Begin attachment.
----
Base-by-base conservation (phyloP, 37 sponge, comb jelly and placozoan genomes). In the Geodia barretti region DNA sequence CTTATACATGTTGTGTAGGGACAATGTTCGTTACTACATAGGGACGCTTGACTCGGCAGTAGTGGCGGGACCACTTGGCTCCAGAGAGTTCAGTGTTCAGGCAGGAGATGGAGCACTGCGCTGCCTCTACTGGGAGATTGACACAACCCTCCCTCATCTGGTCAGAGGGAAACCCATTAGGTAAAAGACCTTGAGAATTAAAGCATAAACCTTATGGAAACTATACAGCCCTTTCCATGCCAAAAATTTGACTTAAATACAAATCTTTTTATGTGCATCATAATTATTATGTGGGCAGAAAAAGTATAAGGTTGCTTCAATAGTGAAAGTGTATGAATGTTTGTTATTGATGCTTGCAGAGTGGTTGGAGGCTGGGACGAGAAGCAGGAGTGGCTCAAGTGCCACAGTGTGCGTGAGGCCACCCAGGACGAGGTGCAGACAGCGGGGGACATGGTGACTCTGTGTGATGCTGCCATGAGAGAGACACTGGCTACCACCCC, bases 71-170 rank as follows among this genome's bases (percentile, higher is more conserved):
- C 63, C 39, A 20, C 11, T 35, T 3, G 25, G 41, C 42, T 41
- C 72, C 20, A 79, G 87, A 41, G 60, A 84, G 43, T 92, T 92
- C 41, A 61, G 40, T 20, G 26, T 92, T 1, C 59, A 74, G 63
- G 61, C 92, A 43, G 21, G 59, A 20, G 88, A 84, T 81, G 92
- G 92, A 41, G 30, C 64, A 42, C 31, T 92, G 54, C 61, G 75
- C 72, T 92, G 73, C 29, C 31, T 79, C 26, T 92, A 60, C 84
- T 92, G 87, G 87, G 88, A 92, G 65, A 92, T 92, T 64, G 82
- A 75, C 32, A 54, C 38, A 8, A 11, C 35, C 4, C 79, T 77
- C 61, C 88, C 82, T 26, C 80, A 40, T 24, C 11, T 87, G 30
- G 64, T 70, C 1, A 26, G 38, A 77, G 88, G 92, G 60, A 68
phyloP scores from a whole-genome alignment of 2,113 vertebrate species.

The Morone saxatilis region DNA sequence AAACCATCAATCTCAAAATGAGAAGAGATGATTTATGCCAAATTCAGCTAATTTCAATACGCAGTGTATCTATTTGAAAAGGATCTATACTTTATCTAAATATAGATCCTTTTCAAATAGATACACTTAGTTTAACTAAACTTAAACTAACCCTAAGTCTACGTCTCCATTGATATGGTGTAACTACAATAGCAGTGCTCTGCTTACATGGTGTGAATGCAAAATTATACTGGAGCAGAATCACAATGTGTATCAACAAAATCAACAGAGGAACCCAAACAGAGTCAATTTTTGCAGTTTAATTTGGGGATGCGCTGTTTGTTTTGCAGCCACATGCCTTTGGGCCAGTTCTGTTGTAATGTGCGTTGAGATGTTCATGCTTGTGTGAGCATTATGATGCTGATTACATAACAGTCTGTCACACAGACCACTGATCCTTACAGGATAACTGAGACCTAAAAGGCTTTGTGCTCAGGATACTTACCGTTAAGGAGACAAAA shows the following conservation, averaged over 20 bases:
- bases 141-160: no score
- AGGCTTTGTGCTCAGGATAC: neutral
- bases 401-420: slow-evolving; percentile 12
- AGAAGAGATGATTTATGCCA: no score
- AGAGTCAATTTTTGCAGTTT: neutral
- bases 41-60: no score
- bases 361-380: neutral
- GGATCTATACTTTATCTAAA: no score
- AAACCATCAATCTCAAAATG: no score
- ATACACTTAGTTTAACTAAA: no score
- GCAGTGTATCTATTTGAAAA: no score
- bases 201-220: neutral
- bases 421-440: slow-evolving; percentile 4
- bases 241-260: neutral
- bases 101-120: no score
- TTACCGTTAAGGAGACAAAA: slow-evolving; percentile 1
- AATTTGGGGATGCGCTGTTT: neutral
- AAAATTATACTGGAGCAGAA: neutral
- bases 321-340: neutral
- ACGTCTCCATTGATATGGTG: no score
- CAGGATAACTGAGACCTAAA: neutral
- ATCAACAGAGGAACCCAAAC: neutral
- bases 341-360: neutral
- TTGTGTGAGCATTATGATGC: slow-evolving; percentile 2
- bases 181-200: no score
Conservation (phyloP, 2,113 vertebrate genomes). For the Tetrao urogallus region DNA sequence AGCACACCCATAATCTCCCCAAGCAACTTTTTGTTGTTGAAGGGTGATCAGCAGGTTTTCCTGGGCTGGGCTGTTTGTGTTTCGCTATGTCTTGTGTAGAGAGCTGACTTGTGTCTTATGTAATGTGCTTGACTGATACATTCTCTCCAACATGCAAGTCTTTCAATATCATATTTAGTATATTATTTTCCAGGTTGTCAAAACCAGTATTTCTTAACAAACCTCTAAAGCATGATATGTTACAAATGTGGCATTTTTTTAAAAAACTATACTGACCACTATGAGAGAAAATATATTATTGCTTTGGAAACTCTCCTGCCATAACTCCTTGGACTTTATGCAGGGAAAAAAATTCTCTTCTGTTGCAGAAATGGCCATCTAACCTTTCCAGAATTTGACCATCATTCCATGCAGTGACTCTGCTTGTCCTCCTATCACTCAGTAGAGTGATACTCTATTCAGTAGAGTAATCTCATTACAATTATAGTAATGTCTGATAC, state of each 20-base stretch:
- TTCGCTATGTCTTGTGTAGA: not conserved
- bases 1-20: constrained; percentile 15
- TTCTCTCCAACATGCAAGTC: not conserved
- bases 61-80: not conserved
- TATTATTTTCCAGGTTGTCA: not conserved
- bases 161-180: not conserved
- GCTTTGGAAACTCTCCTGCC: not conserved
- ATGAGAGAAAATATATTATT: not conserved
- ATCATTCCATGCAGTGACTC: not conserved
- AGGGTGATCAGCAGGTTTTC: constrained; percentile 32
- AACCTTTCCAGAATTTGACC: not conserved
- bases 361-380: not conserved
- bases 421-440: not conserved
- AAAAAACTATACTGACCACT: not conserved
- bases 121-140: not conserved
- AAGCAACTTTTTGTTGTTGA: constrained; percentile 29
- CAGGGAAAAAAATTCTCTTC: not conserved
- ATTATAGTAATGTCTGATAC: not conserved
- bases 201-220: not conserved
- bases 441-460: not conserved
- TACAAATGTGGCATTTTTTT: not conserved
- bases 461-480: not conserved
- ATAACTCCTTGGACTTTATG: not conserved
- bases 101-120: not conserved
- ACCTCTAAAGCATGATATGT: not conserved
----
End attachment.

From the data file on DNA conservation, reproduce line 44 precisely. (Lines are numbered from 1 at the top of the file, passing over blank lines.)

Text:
- TATTATTTTCCAGGTTGTCA: not conserved